Clinicians, public health officials and scientists often experience difficulty interpreting odor-associated symptoms. CTEH®’s approach to interpretation includes an understanding of the intrinsic toxicology of the agent(s) involved and evaluating exposure parameters (i.e. concentration, frequency, and duration). Depending upon exposure, a variety of pathophysiological mechanisms may be invoked to explain or refute odor-associated health symptoms. CTEH® PhD Toxicologists, Certified Industrial Hygienists, Physicians, Professional Engineers, and Environmental Scientists form a core scientific group to address allegations of toxic odor and harmful smells. CTEH® scientists identify the potential source(s) of odors and chemical(s) responsible for odor complaints using chemical detection equipment able to identify unknown chemicals. Dose response data and air dispersion modeling are then used to determine if the odor represents a nuisance or potential health effects.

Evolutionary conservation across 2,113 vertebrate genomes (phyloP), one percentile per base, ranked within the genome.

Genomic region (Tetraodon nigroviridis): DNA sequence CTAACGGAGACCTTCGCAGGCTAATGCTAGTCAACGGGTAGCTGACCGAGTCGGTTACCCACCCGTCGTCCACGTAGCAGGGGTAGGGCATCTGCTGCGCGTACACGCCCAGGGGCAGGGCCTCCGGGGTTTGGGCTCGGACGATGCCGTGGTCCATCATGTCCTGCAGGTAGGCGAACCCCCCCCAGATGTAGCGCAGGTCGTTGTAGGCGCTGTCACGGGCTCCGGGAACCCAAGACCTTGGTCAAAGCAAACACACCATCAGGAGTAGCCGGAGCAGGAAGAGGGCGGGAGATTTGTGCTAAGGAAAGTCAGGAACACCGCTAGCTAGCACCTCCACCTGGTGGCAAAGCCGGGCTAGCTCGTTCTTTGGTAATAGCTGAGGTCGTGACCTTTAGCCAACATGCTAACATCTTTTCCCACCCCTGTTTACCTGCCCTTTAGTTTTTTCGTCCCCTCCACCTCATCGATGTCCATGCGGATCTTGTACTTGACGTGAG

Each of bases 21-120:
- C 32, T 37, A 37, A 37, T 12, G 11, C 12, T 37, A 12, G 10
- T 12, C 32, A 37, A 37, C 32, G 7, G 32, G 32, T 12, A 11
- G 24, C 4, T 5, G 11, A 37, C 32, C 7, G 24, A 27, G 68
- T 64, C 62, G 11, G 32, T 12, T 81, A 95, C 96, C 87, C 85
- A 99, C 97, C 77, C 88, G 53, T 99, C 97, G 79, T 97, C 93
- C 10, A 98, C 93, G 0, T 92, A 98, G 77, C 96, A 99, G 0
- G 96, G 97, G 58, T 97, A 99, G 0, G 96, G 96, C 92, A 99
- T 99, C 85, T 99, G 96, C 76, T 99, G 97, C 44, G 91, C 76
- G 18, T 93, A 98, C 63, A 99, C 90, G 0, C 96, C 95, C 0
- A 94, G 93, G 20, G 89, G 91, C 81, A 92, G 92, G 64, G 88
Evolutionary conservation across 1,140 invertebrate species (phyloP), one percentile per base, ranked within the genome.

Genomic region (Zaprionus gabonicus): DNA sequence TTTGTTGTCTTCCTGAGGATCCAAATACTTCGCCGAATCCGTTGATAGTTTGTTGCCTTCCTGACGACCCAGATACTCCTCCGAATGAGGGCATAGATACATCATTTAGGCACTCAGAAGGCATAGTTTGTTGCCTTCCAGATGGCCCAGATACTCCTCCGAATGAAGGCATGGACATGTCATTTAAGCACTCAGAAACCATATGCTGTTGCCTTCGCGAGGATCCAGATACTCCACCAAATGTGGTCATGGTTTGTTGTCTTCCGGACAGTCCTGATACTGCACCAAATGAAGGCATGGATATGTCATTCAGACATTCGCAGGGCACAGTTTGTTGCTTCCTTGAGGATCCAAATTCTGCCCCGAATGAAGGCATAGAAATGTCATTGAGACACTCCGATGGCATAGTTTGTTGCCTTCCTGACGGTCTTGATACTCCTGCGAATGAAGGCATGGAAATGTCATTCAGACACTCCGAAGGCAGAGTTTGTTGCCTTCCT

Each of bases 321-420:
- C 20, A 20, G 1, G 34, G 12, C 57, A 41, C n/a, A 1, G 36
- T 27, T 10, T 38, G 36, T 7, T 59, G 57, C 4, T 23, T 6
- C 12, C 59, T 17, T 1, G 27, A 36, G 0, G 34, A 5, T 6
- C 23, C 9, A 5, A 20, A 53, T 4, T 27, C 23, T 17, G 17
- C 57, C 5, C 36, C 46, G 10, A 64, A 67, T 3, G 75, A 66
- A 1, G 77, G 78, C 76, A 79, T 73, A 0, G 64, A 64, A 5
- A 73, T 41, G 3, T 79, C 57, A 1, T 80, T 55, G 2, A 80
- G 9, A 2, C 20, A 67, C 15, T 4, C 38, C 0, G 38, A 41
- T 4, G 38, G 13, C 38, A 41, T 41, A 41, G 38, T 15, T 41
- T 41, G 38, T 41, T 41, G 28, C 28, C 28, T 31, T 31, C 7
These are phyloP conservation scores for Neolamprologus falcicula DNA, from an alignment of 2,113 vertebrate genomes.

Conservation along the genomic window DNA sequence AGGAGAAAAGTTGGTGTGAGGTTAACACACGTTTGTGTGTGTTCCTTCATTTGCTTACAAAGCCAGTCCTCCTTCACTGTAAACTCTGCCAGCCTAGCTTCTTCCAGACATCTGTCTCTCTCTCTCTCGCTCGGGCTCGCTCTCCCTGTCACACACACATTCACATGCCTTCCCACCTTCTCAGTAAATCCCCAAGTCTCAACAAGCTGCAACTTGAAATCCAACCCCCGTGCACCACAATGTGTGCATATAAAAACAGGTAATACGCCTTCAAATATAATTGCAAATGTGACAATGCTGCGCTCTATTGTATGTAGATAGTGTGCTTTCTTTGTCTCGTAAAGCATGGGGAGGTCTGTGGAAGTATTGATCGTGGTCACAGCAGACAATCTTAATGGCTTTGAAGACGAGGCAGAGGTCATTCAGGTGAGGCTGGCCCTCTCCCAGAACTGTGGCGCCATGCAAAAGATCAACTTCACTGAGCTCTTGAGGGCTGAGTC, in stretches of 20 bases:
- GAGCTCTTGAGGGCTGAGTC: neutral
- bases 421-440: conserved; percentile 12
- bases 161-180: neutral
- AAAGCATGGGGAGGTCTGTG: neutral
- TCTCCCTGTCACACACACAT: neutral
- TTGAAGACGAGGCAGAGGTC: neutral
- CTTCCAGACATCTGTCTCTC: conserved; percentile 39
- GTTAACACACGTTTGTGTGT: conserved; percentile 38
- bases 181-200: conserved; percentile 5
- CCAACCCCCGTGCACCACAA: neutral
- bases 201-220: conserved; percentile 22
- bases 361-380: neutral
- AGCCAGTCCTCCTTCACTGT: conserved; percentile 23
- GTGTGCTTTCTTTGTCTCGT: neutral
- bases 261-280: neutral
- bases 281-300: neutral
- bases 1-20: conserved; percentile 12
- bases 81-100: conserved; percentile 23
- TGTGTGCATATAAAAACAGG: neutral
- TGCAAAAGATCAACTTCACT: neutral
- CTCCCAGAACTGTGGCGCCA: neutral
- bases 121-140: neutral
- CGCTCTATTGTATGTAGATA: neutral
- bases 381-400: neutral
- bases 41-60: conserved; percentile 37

Odor detection may not indicate an odor nuisance depending on the odor strength. CTEH® personnel utilize the Nasal Ranger® dilution technology to quantify odor strength to verify mitigation methods, create credible, defensible evidence, monitor compliance, investigate odor control effectiveness, and verify odor complaints. When possible, CTEH® personnel implement air monitoring strategies to quantify the presence or absence of odor-causing chemicals and assist with developing solutions.